A Con­gre­ga­tion Grows in Brook­lyn

Forward Magazine - - CONTENTS - By Ari Feld­man ● Ari Feld­man is a staff writer at the For­ward. Fol­low him on Twit­ter, @ ae­feld­man

Even in Brook­lyn, there are wan­der­ing Jews.

That’s how Mar­cella Kan­fer Rol­nick and Amy Abrams saw them­selves in

 . As par­ents of stu­dents at the same Jew­ish school, the two women bonded over their shared long­ing for a spir­i­tual home.

“I felt like here I was, telling my kids, ‘Go to a Jew­ish school; yes, we have Shab­bat din­ner; yes, we go to Is­rael,’ but there was no time be­sides the High Hol­i­days where my kids saw me re­ally do­ing Jew­ish things,” Abrams said. “It was like do as I say, not as I do.”

Kan­fer Rol­nick and Abrams, who are also en­trepreneurs, be­gan think­ing about try­ing to build their own com­mu­nity. This year — after many it­er­a­tions and much trial and er­ror — they held High Hol­i­days for the first time, as the sis­ter con­gre­ga­tion of Romemu, a Man­hat­tan con­gre­ga­tion.

“We had this en­ter­pris­ing spirit: If you can’t find it, build it,” Abrams said. “Which I think is very Jew­ish.”

Ju­daism’s long his­tory is full of DIY con­gre­ga­tions. Var­i­ous oŽshoots have found Amer­i­can soil par­tic­u­larly fer­tile. Re­form Ju­daism has flour­ished here for al­most ’ years; the havu­rah, or fel­low­ship move­ment, cre­ated new con­gre­ga­tions in­flu­enced by “” s coun­ter­cul­ture; the ““ s saw the birth of the lay-led in­de­pen­dent minyan move­ment. And some con­gre­ga­tions have grown in the past ’ years around par­tic­u­lar rab­bis, like Sharon Brous and Ikar, in Los An­ge­les, and Romemu’s leader, Rabbi David Ing­ber.

Such com­mu­ni­ties “bring new lead­er­ship for­ward, and it gives them a chance to try their stuŽ,” said Lawrence Kush­ner, a re­tired Re­form rabbi and author of “I’m God, You’re Not: Ob­ser­va­tions on Or­ga­nized Re­li­gion & Other Dis­guises of the Ego.” “That’s got to be good for the Jews.”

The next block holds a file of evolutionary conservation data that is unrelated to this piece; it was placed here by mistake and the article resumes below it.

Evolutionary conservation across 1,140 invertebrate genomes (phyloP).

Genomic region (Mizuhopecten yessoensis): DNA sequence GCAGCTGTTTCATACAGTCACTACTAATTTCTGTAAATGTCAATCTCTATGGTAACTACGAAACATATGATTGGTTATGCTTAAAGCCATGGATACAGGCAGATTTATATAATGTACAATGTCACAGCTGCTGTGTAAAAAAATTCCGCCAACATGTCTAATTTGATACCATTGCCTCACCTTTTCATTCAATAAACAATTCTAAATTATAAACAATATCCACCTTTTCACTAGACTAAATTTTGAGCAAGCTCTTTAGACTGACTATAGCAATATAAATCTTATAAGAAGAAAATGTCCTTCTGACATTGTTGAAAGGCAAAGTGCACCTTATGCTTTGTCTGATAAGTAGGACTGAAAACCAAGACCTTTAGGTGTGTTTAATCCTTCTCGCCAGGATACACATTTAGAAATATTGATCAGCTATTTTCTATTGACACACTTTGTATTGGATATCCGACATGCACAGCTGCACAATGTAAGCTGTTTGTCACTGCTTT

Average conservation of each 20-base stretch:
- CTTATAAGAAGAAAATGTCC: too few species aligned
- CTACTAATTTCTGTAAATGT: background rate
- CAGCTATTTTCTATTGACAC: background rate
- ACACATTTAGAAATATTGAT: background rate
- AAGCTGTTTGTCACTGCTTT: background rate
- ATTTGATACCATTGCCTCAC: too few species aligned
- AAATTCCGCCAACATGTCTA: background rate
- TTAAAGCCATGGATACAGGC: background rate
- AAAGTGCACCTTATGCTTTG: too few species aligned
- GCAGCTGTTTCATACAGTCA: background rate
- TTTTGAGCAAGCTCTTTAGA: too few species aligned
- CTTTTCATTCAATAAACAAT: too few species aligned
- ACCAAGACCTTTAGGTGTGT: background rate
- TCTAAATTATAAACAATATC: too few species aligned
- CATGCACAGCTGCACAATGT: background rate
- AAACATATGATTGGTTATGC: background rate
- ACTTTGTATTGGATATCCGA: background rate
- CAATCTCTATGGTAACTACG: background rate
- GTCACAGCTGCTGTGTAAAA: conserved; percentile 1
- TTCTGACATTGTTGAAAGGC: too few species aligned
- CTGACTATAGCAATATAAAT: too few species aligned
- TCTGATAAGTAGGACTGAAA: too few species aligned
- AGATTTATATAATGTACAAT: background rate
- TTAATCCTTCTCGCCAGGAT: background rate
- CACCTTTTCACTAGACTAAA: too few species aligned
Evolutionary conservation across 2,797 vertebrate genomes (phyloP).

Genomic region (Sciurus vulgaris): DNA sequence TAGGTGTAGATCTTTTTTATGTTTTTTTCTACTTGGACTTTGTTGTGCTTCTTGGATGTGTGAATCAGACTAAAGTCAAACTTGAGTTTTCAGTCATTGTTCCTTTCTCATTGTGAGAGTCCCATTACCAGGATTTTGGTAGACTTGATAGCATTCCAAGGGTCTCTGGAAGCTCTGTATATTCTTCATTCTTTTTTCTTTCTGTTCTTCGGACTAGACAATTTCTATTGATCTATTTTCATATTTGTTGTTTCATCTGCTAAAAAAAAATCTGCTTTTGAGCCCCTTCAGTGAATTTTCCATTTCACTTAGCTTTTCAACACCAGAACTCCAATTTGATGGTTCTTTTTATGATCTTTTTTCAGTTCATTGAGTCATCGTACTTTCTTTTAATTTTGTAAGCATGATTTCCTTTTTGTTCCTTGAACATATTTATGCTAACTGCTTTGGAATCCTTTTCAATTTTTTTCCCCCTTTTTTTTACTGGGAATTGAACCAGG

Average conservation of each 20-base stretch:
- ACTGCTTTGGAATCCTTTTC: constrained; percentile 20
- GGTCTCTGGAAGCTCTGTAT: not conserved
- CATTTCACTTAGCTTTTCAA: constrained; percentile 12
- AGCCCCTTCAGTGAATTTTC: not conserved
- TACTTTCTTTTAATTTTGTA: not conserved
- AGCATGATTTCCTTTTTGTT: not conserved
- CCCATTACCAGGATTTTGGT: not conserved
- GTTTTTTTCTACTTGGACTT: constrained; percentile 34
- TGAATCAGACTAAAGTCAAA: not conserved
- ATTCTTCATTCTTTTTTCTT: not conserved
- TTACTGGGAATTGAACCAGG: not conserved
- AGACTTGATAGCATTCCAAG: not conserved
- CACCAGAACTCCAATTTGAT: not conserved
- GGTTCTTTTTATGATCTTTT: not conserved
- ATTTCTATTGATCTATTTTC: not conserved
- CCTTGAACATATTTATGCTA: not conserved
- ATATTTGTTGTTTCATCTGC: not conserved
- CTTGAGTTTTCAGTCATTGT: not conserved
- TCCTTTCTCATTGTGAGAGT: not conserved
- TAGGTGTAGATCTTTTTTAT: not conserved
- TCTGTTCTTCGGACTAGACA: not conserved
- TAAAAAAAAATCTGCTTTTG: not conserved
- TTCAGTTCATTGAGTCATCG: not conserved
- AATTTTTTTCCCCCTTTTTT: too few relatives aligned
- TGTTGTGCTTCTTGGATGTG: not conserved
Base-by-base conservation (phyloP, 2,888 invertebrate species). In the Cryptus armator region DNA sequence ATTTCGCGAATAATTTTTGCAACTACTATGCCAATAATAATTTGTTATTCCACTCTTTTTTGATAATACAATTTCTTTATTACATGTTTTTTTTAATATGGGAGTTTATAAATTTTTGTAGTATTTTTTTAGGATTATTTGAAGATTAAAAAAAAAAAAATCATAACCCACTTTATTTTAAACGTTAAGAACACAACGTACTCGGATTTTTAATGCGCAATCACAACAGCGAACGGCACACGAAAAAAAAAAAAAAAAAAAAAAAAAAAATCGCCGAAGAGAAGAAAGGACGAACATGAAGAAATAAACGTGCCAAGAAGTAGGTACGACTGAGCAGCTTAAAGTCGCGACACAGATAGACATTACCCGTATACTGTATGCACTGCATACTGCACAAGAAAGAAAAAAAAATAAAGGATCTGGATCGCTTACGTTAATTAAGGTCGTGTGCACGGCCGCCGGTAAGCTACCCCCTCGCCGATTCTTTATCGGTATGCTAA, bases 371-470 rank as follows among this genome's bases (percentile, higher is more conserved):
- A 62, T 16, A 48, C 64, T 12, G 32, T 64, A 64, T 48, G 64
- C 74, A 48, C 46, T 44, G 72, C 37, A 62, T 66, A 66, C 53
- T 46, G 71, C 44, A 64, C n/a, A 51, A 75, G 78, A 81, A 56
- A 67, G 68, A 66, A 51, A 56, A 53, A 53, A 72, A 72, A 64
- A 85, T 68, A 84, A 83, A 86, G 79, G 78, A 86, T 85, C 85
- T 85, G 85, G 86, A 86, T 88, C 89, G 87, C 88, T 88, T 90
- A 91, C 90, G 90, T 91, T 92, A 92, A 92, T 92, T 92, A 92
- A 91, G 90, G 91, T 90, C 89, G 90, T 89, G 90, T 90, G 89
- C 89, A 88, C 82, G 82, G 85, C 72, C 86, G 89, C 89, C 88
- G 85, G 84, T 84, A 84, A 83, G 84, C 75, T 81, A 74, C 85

When Kan­fer Rol­nick, œ”, and Abrams, œ’, started out, they fo­cused on build­ing a net­work of young Jew­ish fam­i­lies in Brook­lyn’s Brown­stone Belt. Though born and raised in the Mid­west, both had also de­vel­oped deep Rolodexes of Jew­ish New York.

Kan­fer Rol­nick is the ex­ec­u­tive chair of GOJO In­dus­tries, which was founded by her great-un­cle and great-aunt. Abrams is the co-founder of Artists & Fleas, a multi-re­tailer mar­ket­place for up­scale cloth­ing, jew­elry, home goods and beauty prod­ucts.

The two women called their lat­est ven­ture Brook­lyn Havu­rah and launched it with a $ , grant from Kan­fer Rol­nick’s fam­ily foun­da­tion, Lipp­man Kan­fer Foun­da­tion for Liv­ing To­rah. Kan­fer Rol­nick is the chair of the foun­da­tion’s board.

“It was an in­de­pen­dent board de­ci­sion, but I was able to make a strong ap­peal to the board,” Kan­fer Rol­nick said of the grant.

In £, Abrams and Kan­fer Rol­nick ap­proached Sarah Luria, a re­cently or­dained Re­form rabbi, to be the com­mu­nity’s first spir­i­tual leader.

“It was like com­ing to­gether on Fri­day night and singing songs, and learn­ing to­gether, and break­ing bread and hav­ing din­ner with our fam­i­lies,” Luria said of the com­mu­nity’s first meet­ings.